At a time of enduring financial crisis, widening gaps between developed and vulnerable economies and increasing nationalist agendas; it is more than ever necessary to remind ourselves that our interdependence makes us de facto an international community.
This sense of a shared fate – for example facing the consequences of climate change – as much as our shared values, should compel us all to converge, cooperate and interact with individual and global benevolence.
Governance and entrepreneurship in the XXIst century have indeed a lot to draw from the antique ideal of the Common Good; in an era of proliferating and multi-dimensional interconnection but marked by social fragmentation and diplomatic divergence.
This year, the 3rd Zermatt Summit will engage in timely reflection on how reviving and recommitting to the vision of the Common Good can help us rise above the notion of general interest and remind us of the obvious limitations of fighting for our individual interest.
Reorienting our energy towards the Common Good allows for hope to achieve a better world as the Common Good is the grammar of living together and lays out the conditions for doing it well, in a peaceful manner.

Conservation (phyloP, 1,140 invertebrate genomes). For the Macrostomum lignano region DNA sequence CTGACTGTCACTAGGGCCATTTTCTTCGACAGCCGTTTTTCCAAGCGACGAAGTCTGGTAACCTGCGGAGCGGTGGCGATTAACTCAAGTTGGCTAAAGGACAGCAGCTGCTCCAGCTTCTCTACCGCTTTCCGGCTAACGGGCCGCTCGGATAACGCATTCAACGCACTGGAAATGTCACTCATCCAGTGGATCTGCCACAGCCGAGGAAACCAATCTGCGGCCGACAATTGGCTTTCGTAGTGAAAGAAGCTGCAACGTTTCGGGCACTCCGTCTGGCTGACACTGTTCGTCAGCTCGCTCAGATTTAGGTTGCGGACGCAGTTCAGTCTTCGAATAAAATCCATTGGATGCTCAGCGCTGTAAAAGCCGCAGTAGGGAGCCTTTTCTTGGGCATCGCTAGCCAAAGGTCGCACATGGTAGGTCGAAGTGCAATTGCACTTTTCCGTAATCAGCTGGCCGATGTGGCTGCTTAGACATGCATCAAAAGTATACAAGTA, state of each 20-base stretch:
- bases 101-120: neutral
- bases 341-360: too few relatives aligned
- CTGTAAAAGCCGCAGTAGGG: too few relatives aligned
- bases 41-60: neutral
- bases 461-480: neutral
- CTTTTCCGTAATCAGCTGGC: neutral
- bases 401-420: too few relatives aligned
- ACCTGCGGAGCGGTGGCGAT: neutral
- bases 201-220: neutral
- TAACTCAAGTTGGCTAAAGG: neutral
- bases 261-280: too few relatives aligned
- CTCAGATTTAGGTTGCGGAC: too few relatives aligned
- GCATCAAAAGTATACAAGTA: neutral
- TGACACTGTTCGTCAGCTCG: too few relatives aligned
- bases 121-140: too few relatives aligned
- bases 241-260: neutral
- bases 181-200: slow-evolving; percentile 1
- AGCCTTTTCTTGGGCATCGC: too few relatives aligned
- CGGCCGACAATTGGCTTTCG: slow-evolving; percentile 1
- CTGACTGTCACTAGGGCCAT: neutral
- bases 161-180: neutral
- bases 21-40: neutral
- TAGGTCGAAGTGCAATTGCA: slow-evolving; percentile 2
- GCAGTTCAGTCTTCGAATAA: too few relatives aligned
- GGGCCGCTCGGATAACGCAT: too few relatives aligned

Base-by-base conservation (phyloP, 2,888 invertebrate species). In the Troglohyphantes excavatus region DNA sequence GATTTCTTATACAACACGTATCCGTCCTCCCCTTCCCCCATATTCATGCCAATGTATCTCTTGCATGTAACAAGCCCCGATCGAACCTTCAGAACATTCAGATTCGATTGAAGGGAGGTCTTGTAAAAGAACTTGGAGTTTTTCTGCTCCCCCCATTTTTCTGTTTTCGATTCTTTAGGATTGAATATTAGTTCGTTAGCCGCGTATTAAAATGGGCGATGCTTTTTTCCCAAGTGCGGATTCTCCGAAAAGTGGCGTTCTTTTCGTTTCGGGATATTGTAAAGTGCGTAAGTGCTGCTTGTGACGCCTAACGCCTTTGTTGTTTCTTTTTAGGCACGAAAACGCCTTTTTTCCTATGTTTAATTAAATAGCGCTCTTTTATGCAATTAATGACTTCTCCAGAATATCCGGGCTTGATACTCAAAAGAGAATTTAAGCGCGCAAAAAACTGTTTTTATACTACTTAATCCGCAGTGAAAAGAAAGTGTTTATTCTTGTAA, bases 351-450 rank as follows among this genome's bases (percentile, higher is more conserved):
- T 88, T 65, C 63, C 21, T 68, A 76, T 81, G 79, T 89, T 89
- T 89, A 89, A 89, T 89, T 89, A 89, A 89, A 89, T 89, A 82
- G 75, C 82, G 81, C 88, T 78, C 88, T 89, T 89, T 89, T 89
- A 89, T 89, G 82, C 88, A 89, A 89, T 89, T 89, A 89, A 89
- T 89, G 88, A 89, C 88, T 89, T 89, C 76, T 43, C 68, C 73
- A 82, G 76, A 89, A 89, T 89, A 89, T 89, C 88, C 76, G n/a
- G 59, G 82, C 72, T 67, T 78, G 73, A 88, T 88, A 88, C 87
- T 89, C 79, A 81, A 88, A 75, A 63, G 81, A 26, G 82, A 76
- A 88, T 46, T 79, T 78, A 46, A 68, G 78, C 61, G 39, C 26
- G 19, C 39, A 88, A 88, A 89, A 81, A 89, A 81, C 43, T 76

This ideal which belongs to ancient philosophy and Christian theology appears today as one of the most needed and useful aggregators
of goodwill and personal engagement.
The Common Good has been often confused with the concept of common interest. While inherently positive – as it aims at social cementation and embetterment – , the general interest always favours the collectivity over the individual, to the point of often sacrificing personal rights or aspirations in the name of community cohesion and protection.
History has often produced tragic consequences of the systematic application of the general interest principle, culminating in the creation, at times, of totalitarian societies or regimes, such as Sparta or modern dictatorial states.
On the contrary, the Common Good is in itself a social transcendence which maintains the integrity of individual freedom and personal happiness in the quest for collective
well-being and justice. It is the basis for any effort to humanize as Common Good gives an infinite value to the human person.
As a matter of fact, in the cultural history as well as in international law, all human rights derive from the concept of human dignity, including newly forms of universal rights, such as access to energy, water or education.
Based on the profound understanding of human dignity and universal human aspirations,and guided by spiritual and ethical values shared across civilizations, the Zermatt
Summit proposes the following characterization of the Common Good:
The 2012 Zermatt Summit will explore and discuss the various ways in which the Common Good can be used at both individual and collective levels for energising the commitment of citizens to benevolent behaviour and for fostering the engagement of private or public organizations towards an ethical and more humane global governance.
2012 will also see the unveiling of the Zermatt Summit Declaration to Humanize Globalization through the Common Good – which can be signed here (in both French and English)